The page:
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Clean up buffers chapter

1 parent 9b1e95a commit 7faeaaaeabd574d76d3c58e0fd7ac2457cca7258 Grant Heaslip committed Jul 6, 2011
Showing with 27 additions and 28 deletions.
  1. +9 −9 book.html
  2. +9 −9 chapters/buffers.html
  3. +9 −10 chapters/buffers.md
View
@@ -565,9 +565,9 @@ <h2 id="Removing-Event-Listeners">Removing Event Listeners</h2>
</div>
<div class='mp'>
<h1>Buffers</h1>
-<p> To handle binary data, node provides us with the global <code>Buffer</code> object. Buffer instances represent memory allocated independently to that of V8's heap. There are several ways to construct a <code>Buffer</code> instance, and many ways you can manipulate it's data.</p>
+<p> To handle binary data, node provides us with the global <code>Buffer</code> object. <code>Buffer</code> instances represent memory allocated independently of V8's heap. There are several ways to construct a <code>Buffer</code> instance, and many ways you can manipulate its data.</p>
-<p>The simplest way to construct a <code>Buffer</code> from a string is to simply pass a string as the first argument. As you can see by the log output, we now have a buffer object containing 5 bytes of data represented in hexadecimal.</p>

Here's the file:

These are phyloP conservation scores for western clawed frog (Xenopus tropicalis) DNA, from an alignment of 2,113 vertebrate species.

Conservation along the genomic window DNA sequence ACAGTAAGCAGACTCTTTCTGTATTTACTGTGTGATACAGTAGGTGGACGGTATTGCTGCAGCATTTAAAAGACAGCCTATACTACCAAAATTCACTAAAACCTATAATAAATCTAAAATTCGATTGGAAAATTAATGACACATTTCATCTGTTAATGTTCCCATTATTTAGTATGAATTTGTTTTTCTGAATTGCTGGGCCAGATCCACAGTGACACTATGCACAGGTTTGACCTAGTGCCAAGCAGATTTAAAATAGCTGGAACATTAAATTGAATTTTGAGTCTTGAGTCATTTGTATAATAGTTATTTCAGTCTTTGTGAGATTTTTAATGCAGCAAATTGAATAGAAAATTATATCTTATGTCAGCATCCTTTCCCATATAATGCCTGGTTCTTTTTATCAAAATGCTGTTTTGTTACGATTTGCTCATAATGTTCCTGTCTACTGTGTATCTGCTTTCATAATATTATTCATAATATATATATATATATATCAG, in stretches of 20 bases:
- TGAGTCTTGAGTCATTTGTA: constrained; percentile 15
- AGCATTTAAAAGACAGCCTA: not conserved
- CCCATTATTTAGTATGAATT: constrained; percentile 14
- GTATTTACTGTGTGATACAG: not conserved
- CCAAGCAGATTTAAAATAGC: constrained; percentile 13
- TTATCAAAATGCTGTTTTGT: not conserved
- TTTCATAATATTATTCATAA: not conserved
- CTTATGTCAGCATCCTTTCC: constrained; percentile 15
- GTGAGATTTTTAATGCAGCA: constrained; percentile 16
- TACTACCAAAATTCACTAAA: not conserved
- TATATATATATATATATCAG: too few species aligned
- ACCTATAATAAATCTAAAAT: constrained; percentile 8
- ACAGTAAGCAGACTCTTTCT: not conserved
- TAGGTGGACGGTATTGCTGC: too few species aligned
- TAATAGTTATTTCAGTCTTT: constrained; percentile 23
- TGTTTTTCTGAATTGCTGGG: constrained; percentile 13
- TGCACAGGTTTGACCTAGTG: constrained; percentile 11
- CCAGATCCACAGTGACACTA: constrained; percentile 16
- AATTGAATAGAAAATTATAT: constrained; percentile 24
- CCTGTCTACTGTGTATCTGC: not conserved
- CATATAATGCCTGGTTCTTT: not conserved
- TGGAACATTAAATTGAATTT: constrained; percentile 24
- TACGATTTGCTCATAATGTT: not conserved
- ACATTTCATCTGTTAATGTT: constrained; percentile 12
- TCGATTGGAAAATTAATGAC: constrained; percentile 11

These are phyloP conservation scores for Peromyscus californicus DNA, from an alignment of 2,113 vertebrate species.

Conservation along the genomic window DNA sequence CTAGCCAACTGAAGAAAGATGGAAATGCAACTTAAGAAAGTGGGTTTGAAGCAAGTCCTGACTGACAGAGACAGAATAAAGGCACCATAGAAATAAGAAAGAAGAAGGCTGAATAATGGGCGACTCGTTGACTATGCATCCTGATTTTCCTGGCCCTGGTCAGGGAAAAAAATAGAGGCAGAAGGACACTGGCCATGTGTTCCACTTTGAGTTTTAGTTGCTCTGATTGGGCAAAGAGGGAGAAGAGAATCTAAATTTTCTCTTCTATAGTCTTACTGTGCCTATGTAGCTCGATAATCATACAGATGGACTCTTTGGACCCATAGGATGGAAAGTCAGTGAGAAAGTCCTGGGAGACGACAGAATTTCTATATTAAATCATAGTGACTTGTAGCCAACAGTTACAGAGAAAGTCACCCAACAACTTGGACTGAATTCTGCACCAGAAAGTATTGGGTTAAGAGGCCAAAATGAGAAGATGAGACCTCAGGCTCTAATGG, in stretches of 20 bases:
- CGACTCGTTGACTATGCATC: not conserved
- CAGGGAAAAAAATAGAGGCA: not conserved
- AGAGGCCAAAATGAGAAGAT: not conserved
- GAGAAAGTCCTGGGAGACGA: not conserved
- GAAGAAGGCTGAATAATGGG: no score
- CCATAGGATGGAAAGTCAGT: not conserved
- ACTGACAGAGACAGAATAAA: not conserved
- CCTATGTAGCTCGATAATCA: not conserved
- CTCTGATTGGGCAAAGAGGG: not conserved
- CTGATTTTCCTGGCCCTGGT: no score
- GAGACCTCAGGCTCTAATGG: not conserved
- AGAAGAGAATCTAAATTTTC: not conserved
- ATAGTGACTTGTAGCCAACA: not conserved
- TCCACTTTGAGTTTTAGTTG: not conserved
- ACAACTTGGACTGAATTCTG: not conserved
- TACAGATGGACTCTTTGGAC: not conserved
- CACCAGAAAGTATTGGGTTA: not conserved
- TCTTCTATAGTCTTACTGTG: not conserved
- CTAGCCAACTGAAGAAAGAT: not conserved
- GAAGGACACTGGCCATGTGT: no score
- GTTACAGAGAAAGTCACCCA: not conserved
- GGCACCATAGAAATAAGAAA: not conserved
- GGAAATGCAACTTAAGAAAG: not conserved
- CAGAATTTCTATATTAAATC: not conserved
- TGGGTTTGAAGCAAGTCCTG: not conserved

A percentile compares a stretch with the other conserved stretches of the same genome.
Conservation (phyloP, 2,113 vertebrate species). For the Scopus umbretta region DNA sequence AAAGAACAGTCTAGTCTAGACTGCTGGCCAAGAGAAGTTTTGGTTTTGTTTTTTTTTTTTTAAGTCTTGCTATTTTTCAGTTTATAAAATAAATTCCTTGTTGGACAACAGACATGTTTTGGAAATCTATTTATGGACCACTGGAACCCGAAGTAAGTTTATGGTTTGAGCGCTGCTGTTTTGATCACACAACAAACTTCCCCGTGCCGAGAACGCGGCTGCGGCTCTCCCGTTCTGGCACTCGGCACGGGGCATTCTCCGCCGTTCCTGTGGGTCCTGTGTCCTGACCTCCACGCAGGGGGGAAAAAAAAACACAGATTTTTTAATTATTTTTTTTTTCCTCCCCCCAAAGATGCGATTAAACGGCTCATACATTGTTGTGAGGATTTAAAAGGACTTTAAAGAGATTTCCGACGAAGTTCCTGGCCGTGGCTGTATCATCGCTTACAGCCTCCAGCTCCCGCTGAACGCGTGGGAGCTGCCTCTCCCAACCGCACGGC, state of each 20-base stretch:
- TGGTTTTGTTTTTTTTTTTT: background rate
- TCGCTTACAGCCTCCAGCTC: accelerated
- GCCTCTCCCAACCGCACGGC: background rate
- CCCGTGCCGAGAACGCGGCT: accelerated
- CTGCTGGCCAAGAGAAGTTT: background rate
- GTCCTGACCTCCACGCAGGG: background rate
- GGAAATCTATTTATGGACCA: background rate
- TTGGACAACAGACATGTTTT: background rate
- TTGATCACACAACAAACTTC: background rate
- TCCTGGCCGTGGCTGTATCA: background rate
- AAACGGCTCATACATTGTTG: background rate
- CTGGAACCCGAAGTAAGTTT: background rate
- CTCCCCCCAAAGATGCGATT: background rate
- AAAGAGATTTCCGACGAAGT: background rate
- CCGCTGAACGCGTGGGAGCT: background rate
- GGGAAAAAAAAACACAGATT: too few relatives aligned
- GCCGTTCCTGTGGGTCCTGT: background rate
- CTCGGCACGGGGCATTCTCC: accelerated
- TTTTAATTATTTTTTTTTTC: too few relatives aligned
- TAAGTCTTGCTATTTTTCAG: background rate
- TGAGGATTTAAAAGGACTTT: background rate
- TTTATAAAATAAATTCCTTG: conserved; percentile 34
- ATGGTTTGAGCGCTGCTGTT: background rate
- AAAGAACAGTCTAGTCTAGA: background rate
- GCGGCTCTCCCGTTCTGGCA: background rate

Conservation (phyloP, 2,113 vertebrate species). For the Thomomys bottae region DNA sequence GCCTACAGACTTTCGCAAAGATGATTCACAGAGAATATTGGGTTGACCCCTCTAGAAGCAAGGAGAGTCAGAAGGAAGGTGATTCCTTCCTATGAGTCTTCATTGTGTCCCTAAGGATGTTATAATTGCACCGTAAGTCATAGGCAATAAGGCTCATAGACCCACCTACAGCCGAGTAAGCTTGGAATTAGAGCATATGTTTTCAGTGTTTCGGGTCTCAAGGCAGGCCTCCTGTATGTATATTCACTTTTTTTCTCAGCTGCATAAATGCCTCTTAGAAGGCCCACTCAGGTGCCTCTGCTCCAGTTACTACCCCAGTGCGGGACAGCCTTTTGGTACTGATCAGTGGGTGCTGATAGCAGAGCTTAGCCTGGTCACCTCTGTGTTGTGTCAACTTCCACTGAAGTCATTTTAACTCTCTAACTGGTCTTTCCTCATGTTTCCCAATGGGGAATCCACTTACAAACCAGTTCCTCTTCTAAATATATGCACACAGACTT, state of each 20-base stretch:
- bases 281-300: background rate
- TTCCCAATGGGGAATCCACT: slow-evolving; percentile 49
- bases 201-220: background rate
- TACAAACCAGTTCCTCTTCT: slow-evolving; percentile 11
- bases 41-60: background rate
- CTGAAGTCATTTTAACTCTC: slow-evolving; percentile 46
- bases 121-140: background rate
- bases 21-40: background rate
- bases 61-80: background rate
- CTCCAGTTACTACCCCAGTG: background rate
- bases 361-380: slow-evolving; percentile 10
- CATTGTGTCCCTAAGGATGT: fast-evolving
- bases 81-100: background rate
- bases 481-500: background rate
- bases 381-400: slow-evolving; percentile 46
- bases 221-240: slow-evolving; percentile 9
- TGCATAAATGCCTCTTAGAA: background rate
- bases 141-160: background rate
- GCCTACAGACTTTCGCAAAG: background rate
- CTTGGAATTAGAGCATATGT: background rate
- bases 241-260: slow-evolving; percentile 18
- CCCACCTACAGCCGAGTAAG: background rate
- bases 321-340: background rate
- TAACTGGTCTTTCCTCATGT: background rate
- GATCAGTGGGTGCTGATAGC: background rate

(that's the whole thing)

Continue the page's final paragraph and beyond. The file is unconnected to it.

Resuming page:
+<p>The simplest way to construct a <code>Buffer</code> from a string is to simply pass a string as the first argument. As you can see in the log output, we now have a buffer object containing 5 bytes of data represented in hexadecimal.</p>
<pre><code>var hello = new Buffer('Hello');
@@ -578,7 +578,7 @@ <h2 id="Removing-Event-Listeners">Removing Event Listeners</h2>
// =&gt; "Hello"
</code></pre>
-<p>By default the encoding is "utf8", however this can be specified by passing as string as the second argument. The ellipsis below for example will be printed to stdout as the '&amp;' character when in "ascii" encoding.</p>
+<p>By default, the encoding is "utf8", but this can be overridden by passing a string as the second argument. For example, the ellipsis below will be printed to stdout as the "&amp;" character when in "ascii" encoding.</p>
<pre><code>var buf = new Buffer('…');
console.log(buf.toString());
@@ -589,12 +589,12 @@ <h2 id="Removing-Event-Listeners">Removing Event Listeners</h2>
// =&gt; &amp;
</code></pre>
-<p>An alternative method is to pass an array of integers representing the octet stream, however in this case functionality equivalent.</p>
+<p>An alternative (but in this case functionality equivalent) method is to pass an array of integers representing the octet stream.</p>
<pre><code>var hello = new Buffer([0x48, 0x65, 0x6c, 0x6c, 0x6f]);
</code></pre>
-<p>Buffers can also be created with an integer representing the number of bytes allocated, after which we may call the <code>write()</code> method, providing an optional offset and encoding. As shown below we provide the offset of 2 bytes to our second call to <code>write()</code>, buffering "Hel", and then we continue on to write another two bytes with an offset of 3, completing "Hello".</p>